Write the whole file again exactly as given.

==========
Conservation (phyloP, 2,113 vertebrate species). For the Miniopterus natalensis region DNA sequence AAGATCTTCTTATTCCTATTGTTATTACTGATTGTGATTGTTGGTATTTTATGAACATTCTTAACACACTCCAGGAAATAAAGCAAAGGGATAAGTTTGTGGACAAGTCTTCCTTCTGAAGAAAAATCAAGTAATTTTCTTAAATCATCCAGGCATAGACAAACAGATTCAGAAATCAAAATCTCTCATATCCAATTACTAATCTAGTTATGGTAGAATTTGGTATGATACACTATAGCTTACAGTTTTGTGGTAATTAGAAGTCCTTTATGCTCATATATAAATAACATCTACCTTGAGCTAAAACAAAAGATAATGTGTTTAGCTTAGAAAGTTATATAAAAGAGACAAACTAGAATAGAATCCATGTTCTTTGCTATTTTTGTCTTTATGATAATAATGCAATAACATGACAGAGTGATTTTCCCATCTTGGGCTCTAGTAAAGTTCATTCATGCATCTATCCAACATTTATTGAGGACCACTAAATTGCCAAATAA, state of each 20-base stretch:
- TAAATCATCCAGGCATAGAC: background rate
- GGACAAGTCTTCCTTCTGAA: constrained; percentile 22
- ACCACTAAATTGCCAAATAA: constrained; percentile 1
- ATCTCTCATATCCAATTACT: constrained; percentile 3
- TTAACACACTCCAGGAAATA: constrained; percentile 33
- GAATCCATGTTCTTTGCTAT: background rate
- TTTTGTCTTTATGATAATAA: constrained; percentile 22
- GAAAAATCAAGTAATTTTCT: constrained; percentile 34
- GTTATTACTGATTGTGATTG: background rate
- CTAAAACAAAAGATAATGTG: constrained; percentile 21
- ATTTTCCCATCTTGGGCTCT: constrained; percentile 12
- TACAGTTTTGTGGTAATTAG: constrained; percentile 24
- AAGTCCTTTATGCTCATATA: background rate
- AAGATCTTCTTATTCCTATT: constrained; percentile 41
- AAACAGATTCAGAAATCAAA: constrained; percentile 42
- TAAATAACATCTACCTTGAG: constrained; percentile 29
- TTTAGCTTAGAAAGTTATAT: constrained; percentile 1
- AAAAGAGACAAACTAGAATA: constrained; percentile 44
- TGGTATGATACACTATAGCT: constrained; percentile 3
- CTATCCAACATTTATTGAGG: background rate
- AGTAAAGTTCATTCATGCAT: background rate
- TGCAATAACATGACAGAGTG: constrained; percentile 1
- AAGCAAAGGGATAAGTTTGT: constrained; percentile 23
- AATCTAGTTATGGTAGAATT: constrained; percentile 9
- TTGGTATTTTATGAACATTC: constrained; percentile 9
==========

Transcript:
Conservation (phyloP, 2,113 vertebrate species). For the Miniopterus natalensis region DNA sequence AAGATCTTCTTATTCCTATTGTTATTACTGATTGTGATTGTTGGTATTTTATGAACATTCTTAACACACTCCAGGAAATAAAGCAAAGGGATAAGTTTGTGGACAAGTCTTCCTTCTGAAGAAAAATCAAGTAATTTTCTTAAATCATCCAGGCATAGACAAACAGATTCAGAAATCAAAATCTCTCATATCCAATTACTAATCTAGTTATGGTAGAATTTGGTATGATACACTATAGCTTACAGTTTTGTGGTAATTAGAAGTCCTTTATGCTCATATATAAATAACATCTACCTTGAGCTAAAACAAAAGATAATGTGTTTAGCTTAGAAAGTTATATAAAAGAGACAAACTAGAATAGAATCCATGTTCTTTGCTATTTTTGTCTTTATGATAATAATGCAATAACATGACAGAGTGATTTTCCCATCTTGGGCTCTAGTAAAGTTCATTCATGCATCTATCCAACATTTATTGAGGACCACTAAATTGCCAAATAA, state of each 20-base stretch:
- TAAATCATCCAGGCATAGAC: background rate
- GGACAAGTCTTCCTTCTGAA: constrained; percentile 22
- ACCACTAAATTGCCAAATAA: constrained; percentile 1
- ATCTCTCATATCCAATTACT: constrained; percentile 3
- TTAACACACTCCAGGAAATA: constrained; percentile 33
- GAATCCATGTTCTTTGCTAT: background rate
- TTTTGTCTTTATGATAATAA: constrained; percentile 22
- GAAAAATCAAGTAATTTTCT: constrained; percentile 34
- GTTATTACTGATTGTGATTG: background rate
- CTAAAACAAAAGATAATGTG: constrained; percentile 21
- ATTTTCCCATCTTGGGCTCT: constrained; percentile 12
- TACAGTTTTGTGGTAATTAG: constrained; percentile 24
- AAGTCCTTTATGCTCATATA: background rate
- AAGATCTTCTTATTCCTATT: constrained; percentile 41
- AAACAGATTCAGAAATCAAA: constrained; percentile 42
- TAAATAACATCTACCTTGAG: constrained; percentile 29
- TTTAGCTTAGAAAGTTATAT: constrained; percentile 1
- AAAAGAGACAAACTAGAATA: constrained; percentile 44
- TGGTATGATACACTATAGCT: constrained; percentile 3
- CTATCCAACATTTATTGAGG: background rate
- AGTAAAGTTCATTCATGCAT: background rate
- TGCAATAACATGACAGAGTG: constrained; percentile 1
- AAGCAAAGGGATAAGTTTGT: constrained; percentile 23
- AATCTAGTTATGGTAGAATT: constrained; percentile 9
- TTGGTATTTTATGAACATTC: constrained; percentile 9